“I was really interested in going to Africa for personal reasons, and also to be a ‘world citizen’,” Andrews said. “I feel obligated to travel and learn as much as I can about the world and share those experiences.”

Years ago, studying abroad meant a semester or summer in France, Spain, Germany, Italy or England for wealthy or upper class students who were fortunate enough to have the resources to indulge their interests. Oddly enough, this typically Euro-centric college tradition never really included an idea that there was a whole world of cultures and philosophies that were profoundly different.

Today, African American students who want to see the world can study in Africa, with all the weighty encounters, subtleties and complexities that could entail. For an African American student in Africa, study abroad inevitably means much more than completing term paper assignments and writing reports. A trip to the “Motherland” is an intense, almost revelatory experience, and is bound to touch on personal questions and emotions that transcend classrooms and ivory towers.

African studies have changed dramatically, along with the development of new educational opportunities. We have gone from pushing universities to create Afro-American studies courses to establishing legitimate departments and re-evaluating what a degree in African American studies might mean in our fast-changing world. Study in Africa has also become more feasible because tuition costs have risen to the point that travel and room and board fees can be accommodated in one semester’s college expenses.

I experienced a sign of these changes when I ran into a White student from Purdue University who was doing an internship at a community computer education center in Dobsonville, Soweto. It was strange enough that I met this White American in Soweto, but I was even more surprised when I learned that this nerdy-looking dude had no real interest in computer science but was majoring in African American studies. I knew from experience that it is not unusual for White Americans to take an academic interest in Africa, but I couldn’t help thinking that this young, easy-going college student and his motivations reflected a deeper generational change among Americans. As rap and hip hop blend into advertising and broader pop culture trends in language, music and fashion, suburban culture is evolving with an influence that Cornel West describes as the “Afro-Americanization of America’s youth.”

African American students are also seeing more opportunities and more ways to experience Africa than their parents could ever have imagined. They see rich possibilities for learning, self-examination and building a sense of identity and connectedness in a world where globalization is inevitably creating new ties between Africa and the Diaspora.

Andrews chose Durban because Johannesburg seemed too overwhelming, “like going to live in New York City, but in country you’ve never been in before.” She was also fascinated with its large Indian community, which was brought to South Africa to labor in the sugarcane fields in much the same way that African slaves were brought to work in the Americas. Moreover, the trip was a roots experience, allowing her to explore her ties to Africa through her father’s African American heritage. Her mother, who is adopted, is of racially mixed but unknown ancestry.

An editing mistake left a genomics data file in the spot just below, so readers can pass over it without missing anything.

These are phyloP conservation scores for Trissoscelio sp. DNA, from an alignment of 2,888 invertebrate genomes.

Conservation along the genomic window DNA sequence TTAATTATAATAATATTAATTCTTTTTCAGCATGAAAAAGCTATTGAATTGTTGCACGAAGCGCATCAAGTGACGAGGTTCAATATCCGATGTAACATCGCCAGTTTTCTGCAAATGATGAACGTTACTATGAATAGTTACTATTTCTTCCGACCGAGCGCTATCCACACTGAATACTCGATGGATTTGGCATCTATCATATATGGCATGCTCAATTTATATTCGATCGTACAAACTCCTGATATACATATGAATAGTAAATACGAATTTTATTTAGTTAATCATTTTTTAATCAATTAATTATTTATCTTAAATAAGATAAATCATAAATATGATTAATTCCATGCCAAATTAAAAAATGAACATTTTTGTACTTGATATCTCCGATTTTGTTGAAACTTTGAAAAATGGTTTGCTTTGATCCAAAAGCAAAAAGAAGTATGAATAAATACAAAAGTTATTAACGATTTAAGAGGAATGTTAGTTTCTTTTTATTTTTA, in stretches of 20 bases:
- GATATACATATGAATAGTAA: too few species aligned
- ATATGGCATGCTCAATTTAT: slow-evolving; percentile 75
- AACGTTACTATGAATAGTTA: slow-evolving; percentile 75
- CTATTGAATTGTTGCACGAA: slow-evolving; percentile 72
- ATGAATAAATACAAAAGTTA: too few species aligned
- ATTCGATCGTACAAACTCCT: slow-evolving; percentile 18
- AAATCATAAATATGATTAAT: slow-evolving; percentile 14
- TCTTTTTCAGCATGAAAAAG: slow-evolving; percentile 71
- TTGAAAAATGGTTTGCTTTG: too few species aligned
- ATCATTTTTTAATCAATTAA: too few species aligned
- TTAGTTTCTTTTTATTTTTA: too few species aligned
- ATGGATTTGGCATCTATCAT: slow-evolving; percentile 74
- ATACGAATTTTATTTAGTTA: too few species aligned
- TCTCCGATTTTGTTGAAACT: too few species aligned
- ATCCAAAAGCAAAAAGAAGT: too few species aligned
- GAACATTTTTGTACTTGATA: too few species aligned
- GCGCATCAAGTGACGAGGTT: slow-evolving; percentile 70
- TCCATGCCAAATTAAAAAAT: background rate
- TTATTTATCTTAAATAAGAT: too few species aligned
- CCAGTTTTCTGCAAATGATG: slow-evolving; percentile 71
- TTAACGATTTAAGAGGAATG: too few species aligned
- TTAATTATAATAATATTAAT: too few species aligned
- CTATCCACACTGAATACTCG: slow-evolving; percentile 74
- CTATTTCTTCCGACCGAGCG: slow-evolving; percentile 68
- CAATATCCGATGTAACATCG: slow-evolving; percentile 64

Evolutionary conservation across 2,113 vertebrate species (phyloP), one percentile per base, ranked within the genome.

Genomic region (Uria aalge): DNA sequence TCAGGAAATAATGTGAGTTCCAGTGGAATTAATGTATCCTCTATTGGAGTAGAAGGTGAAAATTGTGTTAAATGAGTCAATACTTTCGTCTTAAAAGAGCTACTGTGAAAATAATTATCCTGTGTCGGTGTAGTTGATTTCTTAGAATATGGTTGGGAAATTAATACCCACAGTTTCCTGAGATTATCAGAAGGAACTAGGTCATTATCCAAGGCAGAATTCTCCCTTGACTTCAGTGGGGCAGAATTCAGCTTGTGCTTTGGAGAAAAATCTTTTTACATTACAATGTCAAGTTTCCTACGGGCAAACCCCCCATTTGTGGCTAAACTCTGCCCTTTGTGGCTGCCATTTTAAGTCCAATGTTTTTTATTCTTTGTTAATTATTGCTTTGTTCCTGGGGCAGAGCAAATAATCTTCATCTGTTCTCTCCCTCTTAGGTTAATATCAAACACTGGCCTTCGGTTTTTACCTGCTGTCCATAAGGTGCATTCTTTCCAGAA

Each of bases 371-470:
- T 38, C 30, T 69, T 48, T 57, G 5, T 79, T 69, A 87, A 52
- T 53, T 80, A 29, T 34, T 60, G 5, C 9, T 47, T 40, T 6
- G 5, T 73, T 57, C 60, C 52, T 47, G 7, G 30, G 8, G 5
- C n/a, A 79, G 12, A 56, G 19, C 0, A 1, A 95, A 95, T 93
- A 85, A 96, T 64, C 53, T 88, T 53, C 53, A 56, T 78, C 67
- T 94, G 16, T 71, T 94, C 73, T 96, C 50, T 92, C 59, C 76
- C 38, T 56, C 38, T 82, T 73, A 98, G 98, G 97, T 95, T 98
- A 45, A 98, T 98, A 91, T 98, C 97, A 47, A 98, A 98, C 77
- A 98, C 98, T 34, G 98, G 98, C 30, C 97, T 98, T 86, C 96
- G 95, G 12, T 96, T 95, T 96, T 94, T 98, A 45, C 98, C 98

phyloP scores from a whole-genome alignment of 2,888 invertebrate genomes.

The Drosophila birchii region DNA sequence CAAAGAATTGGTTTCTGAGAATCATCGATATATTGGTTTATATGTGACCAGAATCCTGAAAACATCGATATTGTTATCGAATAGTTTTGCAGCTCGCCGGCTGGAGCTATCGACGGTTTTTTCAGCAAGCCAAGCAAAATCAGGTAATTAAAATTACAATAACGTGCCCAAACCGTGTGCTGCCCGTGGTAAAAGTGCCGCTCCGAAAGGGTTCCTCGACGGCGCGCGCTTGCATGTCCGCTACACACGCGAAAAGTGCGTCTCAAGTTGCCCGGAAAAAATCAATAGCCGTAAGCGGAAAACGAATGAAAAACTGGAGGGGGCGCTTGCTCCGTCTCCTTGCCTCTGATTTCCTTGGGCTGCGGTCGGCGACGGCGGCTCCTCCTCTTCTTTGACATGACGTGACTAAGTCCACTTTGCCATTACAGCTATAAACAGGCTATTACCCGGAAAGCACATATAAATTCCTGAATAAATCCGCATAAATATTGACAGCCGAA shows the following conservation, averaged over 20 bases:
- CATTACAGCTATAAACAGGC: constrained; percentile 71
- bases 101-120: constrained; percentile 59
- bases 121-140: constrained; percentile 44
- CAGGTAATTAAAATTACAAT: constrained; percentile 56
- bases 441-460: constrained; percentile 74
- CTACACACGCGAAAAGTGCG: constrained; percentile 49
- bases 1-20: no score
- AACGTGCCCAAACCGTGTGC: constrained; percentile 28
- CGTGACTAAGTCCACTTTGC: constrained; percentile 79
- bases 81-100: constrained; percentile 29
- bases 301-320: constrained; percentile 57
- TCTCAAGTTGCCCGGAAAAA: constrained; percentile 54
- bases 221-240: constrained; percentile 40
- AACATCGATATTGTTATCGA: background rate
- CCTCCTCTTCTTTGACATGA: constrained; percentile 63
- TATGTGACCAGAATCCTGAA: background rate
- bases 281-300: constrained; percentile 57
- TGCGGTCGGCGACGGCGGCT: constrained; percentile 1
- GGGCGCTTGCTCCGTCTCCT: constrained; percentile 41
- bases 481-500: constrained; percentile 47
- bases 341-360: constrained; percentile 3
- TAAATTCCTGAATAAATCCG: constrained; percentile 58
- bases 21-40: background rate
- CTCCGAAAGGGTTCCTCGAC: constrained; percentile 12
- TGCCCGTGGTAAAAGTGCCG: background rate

Andrews has a curly, auburn red Afro and reddish-brown complexion, with a kind-hearted smile and compassionate, emotional eyes. Andrews’ voice rose with energy as she described a turning point when she visited Wentworth, a mixed-race “Coloured” township near Durban where she felt an immediate connection. Andrews originally planned to do her research project on water delivery in a rural African village; she suddenly changed her mind and decided it was more important to be in Wentworth.

“We had been in South Africa for two and a half months at that point, but I had never had much interaction with groups of ‘Coloured’ people. When I got there I was blown away,” Andrews explained. “All of these people looked like me, and so many things about them reminded me of Latinos in this country, their position in society, their attitudes and so on.”

Her research project – which she undertook during the last three weeks of her stay – involved developing a needs assessment for Women of Wentworth, an non-governmental organization that empowers women through education, training, counseling and job placement. Throughout the week Andrews left her North Durban beachfront apartment, headed into downtown Durban and caught communal “combis” – rickety old vans that typically stuffed 12- 15 passengers and served as an informal public transport system for Africans and Coloureds since the beginning of the apartheid era.

Women of Wentworth had funding to open a community center, and Andrews’ task was to find out what programs, services and activities the Wentworth community would like to see in the center.

Andrews said Wentworth seemed like a déjà vu of ghettos in America, with similar pathologies and social patterns.